Emily: Being an entrepreneur has both spoiled me and ruined me! It’s spoiled me because I literally get to create my life. It’s ruined me for the same reasons! Entrepreneurship has changed my life perspective by showing me that (1) neither sticks nor stones nor words can ever truly hurt me unless I let it: (2) money is a much better by-product than absolute goal; and (3) we each have WAY more power than we think!
Do you believe that there is one specific formula for success? What does it mean to be a successful business owner?
Gina: No. I think every company is different and success is such a matter of perspective. I think beyond the numbers - and selling clean, healthy donuts; success will be when we help folks get a second chance at turning their lives around. For us to have that ability is remarkable.
Emily: I don’t believe that there is one formula for success, but I do believe that integrity, purpose and opportunities (whether presented or created) are major components. Oh yeah, so is karma ;).
What does it mean to have competition/competitors? Do you compete/collaborate or just observe? What is the best practice to approach your competition?
Gina: It’s good to be aware of who is within your competitive set but also what sets you apart. Competition is healthy, its normal but to be successful in articulating why someone should pull my product off the shelf before my competitions is all the difference.
Emily: To me, competition means fighting for the same market share. We don’t actively compete with anyone at the moment, but we do watch the food, health & fitness markets and try to create a bridge to meet demand (whether current or future) considering trends. I believe the best practice to approach competition is to make a SWOT analysis of all parties and see what your target markets truly want (numbers don’t lie!). Discuss all the different approaches (especially ones that your competitors are not using), run small tests and pivot to those that are most effective. Never guess what your consumer wants – prove it!
Do you have hobbies? What are they? Is it important to take “time off” and focus on other things such as friends, family, hobbies etc.?
Gina: Yes, besides tennis which has grown into a mini obsession. I also love to workout. I take a ton of fitness classes such as Barry’s Bootcamp, the Fhitting Room, Soulcycle, Work Train Fight. I also love to cook and take down some serious Netflix series from my couch. Hobbies or more so passions, friends, my family, traveling, having new experiences are so crucial to keep the tank full when you work all the time.
Emily: My hobbies are tennis, working out, jogging on the Hudson, traveling, visiting family, hiking, snowboarding, stand-up paddleboarding and all thing outdoors. I find it ESSENTIAL to take “time off” at least once a week for a full day in order to operate with creativity, energy and love. Otherwise, my body and soul just shut down.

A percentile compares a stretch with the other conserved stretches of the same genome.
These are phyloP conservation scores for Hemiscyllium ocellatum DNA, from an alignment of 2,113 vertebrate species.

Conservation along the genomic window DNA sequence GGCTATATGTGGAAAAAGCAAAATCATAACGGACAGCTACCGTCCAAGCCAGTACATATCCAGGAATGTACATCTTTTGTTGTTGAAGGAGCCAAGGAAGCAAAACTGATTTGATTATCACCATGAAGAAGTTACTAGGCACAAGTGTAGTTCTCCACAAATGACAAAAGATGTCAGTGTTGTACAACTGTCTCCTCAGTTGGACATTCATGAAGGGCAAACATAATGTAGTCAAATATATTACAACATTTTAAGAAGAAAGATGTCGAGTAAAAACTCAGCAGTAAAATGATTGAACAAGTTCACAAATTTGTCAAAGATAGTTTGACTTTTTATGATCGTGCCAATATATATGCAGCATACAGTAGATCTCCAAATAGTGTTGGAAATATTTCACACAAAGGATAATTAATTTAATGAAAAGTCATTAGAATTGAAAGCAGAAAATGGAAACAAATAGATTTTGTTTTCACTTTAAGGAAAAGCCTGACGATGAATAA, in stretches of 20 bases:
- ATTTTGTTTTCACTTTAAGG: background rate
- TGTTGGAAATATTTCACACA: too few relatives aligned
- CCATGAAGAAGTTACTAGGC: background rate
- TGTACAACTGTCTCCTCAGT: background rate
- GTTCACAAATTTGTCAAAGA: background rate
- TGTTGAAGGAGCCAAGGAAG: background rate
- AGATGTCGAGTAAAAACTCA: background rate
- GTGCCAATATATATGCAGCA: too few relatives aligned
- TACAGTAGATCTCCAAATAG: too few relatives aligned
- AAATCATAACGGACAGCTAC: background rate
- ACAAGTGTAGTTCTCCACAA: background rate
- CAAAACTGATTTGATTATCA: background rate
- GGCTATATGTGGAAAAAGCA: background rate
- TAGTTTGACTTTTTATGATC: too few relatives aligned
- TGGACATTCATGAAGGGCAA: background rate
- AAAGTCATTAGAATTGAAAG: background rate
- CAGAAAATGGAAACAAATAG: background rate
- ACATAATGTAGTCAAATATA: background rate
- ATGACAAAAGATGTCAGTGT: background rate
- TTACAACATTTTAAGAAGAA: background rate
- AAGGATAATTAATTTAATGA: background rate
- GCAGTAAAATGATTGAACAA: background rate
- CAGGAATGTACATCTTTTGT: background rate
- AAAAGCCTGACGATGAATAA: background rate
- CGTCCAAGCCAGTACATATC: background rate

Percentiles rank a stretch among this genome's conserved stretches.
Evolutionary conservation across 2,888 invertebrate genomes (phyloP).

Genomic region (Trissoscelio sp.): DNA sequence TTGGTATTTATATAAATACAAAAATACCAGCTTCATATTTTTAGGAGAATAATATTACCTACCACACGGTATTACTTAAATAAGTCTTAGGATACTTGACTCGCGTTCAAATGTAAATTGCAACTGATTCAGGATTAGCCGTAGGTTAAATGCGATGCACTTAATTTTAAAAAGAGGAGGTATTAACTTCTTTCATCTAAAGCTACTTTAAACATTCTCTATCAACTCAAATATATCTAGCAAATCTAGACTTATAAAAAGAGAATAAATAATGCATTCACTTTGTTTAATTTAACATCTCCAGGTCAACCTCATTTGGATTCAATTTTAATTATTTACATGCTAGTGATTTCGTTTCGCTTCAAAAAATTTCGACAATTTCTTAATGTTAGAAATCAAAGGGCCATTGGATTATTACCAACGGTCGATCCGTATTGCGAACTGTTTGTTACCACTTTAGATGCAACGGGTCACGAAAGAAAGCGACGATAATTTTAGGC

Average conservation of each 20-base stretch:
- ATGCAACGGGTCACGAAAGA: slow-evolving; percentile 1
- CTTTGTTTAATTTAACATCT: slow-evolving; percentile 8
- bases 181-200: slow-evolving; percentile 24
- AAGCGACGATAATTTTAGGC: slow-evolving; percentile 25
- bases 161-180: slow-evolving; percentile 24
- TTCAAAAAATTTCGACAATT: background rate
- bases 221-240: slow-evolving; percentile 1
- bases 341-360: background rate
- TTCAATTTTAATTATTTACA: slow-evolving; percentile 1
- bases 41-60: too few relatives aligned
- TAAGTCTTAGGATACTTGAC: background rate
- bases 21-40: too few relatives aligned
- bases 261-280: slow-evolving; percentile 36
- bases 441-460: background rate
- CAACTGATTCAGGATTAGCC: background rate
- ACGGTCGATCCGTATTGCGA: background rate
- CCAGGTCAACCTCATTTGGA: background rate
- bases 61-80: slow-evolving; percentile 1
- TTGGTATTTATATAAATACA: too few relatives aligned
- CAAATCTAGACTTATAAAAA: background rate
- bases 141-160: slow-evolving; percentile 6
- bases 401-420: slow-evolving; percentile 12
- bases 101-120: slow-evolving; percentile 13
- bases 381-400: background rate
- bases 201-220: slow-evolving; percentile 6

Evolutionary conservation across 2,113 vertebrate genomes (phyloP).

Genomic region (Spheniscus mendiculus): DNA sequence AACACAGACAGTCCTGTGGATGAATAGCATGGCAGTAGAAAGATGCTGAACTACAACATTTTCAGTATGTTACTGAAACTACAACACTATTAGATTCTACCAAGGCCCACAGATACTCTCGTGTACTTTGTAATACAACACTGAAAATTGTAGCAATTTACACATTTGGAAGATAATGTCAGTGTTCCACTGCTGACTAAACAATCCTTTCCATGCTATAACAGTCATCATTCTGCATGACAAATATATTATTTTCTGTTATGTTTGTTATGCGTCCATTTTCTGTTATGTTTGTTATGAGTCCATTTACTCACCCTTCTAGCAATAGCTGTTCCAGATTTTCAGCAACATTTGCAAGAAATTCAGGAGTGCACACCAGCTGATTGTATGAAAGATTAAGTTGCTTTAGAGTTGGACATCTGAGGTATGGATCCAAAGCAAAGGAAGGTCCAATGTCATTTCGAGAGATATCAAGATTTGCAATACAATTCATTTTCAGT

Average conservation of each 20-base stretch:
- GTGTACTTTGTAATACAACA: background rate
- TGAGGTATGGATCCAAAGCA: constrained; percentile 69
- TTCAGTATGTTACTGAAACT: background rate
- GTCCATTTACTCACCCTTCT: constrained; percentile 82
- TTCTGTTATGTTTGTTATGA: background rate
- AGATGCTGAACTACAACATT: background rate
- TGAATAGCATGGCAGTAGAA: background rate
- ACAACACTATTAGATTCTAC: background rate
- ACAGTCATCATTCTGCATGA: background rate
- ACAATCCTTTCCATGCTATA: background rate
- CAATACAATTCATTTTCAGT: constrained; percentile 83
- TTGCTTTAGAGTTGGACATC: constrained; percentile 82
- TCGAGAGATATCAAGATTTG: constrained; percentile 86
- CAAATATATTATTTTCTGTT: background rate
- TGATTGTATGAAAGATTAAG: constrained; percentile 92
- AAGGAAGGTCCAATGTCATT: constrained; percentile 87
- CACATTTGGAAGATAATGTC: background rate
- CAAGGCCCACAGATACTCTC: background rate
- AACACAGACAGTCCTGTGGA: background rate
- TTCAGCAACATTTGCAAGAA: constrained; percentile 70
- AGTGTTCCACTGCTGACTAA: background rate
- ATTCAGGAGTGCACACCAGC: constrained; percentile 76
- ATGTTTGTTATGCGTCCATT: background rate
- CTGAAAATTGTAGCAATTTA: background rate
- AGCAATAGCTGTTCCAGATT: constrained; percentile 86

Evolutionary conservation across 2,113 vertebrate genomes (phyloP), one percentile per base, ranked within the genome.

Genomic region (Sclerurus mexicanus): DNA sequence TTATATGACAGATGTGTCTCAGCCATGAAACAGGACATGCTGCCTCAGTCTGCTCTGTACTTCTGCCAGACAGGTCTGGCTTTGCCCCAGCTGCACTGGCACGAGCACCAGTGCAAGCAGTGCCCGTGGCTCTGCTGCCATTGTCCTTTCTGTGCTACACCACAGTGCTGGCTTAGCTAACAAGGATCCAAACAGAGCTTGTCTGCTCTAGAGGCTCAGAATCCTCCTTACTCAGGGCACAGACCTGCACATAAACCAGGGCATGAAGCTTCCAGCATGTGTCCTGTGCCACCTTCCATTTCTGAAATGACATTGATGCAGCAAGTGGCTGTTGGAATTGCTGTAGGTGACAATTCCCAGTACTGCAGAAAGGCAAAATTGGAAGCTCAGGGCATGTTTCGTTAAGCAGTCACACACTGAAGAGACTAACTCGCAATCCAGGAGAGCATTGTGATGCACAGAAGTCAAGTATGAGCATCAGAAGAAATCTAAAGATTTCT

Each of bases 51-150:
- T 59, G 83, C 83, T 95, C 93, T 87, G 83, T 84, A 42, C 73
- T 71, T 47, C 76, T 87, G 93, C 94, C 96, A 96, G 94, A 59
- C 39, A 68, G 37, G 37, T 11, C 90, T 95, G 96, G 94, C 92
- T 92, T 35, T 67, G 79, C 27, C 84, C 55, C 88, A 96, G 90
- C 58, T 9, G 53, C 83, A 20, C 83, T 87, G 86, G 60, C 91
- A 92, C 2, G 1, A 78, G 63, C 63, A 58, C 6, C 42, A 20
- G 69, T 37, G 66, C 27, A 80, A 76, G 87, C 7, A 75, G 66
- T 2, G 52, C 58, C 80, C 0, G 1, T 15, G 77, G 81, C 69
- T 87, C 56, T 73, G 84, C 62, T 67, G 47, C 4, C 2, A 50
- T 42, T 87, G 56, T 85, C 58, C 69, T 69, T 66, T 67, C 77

Is there one “rookie mistake” that new entrepreneurs keep on making? What is it? Did it happen to you?
Gina: Yes, not knowing when to cut losses and try a different strategy. I was so stuck on how I sold products in my other career in advertising- I wasn't open minded to understanding the nuances to selling a CPG.
Emily: The quite obvious (now that I look back) rookie mistake we made was that we didn’t test, learn and pivot fast enough. From going to market a second time and launching new products to finding effective marketing strategies and testing different sales channels, we learned that time is money; money is money and opportunities rise and fall. We’ve made some costly mistakes by not learning and pivoting fast enough, but I can promise you that’s a lesson we will not forget now!
Why do you think it is that women get less funding than men? What can we do to change that and close the gender gap?
Emily: I attended the launch of the Women Entrepreneurs of New York City (WE NYC), and they performed an extraordinary study on this very topic, which can be found here. They show that the biggest roadblocks women entrepreneurs face in NYC are (1) funding, (2) targeting the right customers, (3) finding the best mentor, (4) lacking the right business skills and (5) finding the right resources and information to launch. This hit the nail on the head for us – it actually scared me how much we could relate. However, it’s programs like WE-Rule and WE-NYC that are making it so much easier to overcome those issues and close the gap. This isn’t an anti-man movement by any means. It’s simply pro-women.
What is one thing you find to be true that most people would disagree with?
Emily: I believe that privacy is a privilege that many have voluntarily given away and will one day work hard to reverse. I also am starting to see how the more one focus on “me,” the worse things get in life, although logic and the ego work hard to make this untrue!
What are some pros and cons of having (OR not having) entrepreneurial parents?
Gina: My father was an entrepreneur and seeing him succeed gave me more confidence in that I could own my own business and do well. It gives me freedom in that I do not have to have a conventional career to be a success. I watched how he treated every client that he had and still has at Cavallo Insurance and it taught me the importance of good customer service. That is a principal that doesn’t change no matter what your selling.
What is failure?
Gina: Not trying.
Emily: Ditto. Plus, something is only a failure if you didn’t learn.